While physicians and pharmacists alike generally view electronic prescribing with favor, several barriers stand in the way of their realizing its full benefit, according to a November government study.
The study, “Transmitting and processing electronic prescriptions: Experiences of physician practices and pharmacies,” funded by the Department of Health and Human Services’ Agency for Healthcare Research and Quality and published in the Journal of the American Medical Informatics Association, focused on a key aspect of e-prescribing: the electronic exchange of prescription data between physician practices and pharmacies.
The researchers found that despite the favorable view of e-prescribing, problems continued to arise from prescription renewals, connectivity between physician practices and mail-order pharmacies, and manual entry of prescription information by pharmacists, particularly drug names, dosage forms, quantities and patient instructions. For example, physicians and pharmacists used e-prescribing features for electronic renewals less often than for new prescriptions, while more than 25% of community pharmacies said they didn’t send electronic renewal requests to physicians and one-third of physician practices had e-prescribing systems not set up to receive electronic renewals or received them infrequently.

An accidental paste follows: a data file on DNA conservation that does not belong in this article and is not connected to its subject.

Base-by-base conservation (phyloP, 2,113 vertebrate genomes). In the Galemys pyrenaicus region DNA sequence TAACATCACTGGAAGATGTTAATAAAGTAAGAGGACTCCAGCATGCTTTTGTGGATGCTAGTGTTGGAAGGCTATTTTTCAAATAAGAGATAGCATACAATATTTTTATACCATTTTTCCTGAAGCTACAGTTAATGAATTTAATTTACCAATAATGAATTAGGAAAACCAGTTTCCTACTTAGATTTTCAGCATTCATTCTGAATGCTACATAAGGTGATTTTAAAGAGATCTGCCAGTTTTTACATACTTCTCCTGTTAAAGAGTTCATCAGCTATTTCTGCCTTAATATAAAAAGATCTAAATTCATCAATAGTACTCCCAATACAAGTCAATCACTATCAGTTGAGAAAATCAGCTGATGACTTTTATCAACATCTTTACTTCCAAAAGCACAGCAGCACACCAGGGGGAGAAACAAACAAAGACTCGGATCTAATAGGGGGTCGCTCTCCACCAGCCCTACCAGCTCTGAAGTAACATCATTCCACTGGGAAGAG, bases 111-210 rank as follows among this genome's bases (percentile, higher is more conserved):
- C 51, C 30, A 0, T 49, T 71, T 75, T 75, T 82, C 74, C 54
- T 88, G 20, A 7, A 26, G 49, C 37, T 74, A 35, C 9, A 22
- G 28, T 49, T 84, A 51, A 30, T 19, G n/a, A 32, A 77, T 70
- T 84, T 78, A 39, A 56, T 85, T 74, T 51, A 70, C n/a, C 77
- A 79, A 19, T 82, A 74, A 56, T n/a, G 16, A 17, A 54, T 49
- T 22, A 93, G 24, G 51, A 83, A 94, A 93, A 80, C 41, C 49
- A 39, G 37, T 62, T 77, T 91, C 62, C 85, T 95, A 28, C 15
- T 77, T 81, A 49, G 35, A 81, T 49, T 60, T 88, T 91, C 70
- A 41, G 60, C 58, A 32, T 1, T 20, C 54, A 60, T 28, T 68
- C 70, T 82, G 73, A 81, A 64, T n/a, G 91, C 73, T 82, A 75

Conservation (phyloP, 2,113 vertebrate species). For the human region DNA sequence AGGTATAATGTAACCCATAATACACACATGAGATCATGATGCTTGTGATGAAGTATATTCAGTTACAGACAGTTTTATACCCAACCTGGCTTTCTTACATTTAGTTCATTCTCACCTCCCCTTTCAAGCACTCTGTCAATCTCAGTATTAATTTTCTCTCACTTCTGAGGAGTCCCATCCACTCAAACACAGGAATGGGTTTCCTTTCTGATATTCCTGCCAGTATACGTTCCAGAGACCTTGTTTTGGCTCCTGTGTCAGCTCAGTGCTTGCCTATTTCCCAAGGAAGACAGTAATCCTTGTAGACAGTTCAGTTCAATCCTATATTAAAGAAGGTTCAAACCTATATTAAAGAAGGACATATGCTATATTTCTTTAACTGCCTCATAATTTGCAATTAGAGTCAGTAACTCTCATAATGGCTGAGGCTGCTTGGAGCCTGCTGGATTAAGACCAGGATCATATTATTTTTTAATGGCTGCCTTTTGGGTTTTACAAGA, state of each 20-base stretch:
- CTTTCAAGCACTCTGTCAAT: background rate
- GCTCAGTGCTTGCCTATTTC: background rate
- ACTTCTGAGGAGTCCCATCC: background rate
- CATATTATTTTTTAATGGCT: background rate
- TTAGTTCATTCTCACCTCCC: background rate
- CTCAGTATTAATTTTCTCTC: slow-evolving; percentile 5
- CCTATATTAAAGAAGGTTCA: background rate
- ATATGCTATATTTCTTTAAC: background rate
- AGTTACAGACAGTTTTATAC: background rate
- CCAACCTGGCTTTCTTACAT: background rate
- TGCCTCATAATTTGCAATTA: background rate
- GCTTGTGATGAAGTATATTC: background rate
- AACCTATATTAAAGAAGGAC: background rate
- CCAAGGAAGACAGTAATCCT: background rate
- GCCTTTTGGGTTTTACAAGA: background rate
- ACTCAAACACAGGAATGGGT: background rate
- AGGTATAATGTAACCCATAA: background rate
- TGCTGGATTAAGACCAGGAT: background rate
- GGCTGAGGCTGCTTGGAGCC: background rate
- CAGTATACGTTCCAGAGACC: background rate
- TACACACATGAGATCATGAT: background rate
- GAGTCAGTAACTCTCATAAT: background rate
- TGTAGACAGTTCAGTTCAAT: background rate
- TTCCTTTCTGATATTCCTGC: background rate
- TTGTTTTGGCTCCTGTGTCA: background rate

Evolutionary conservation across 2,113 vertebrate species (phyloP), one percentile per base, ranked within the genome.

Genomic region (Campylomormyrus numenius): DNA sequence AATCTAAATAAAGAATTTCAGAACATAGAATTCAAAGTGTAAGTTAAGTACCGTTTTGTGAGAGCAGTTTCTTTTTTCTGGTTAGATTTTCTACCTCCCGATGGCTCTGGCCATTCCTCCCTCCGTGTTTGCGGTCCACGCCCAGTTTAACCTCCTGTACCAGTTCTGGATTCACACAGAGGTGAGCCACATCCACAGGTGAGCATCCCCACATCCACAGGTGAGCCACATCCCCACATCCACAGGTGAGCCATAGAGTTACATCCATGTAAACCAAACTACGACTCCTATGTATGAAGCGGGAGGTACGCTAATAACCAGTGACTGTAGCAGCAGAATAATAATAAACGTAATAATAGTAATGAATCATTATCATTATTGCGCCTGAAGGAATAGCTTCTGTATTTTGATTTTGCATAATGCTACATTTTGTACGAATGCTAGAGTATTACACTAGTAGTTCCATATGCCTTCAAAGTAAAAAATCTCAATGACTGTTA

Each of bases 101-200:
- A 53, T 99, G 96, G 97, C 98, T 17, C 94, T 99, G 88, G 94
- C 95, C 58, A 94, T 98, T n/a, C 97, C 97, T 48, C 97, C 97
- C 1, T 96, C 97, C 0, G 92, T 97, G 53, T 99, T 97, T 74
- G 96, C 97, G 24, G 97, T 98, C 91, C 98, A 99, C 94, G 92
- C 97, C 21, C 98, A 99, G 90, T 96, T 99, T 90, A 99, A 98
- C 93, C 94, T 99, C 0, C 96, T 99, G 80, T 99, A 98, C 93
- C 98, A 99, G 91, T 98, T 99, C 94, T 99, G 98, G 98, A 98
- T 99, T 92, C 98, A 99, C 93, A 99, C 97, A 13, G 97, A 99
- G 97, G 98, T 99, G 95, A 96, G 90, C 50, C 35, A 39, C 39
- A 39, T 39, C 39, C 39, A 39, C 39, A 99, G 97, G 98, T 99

“Physicians and pharmacies have come a long way in their use of e-prescribing, and that’s a very positive trend for safer patient care and improved efficiency,” AHRQ director Carolyn Clancy said. “This study identifies issues that need attention to improve e-prescribing for physicians, pharmacies and patients.”
“There are many resources available to clinicians, pharmacists and payers that include valuable guidance on how to manage and avoid issues so they can get the most out of e-prescribing,” Surescripts spokesman Rob Cronin told Drug Store News. “Taken together, they represent a long-standing and ongoing and collaborative effort by Surescripts and many other organizations to supplement e-prescribing education and training.”
E-prescribing has grown tremendously over the past few years. According to Surescripts, the number of prescribers sending scripts electronically grew from 156,000 at the end of 2009 to 234,000 at the end of 2010, representing about 34% of office-based prescribers. Meanwhile, by the end of 2010, about 91% of retail pharmacies were connected for electronic routing of prescriptions. The number of prescriptions routed electronically grew from 191 million in 2009 to 326 million in 2010.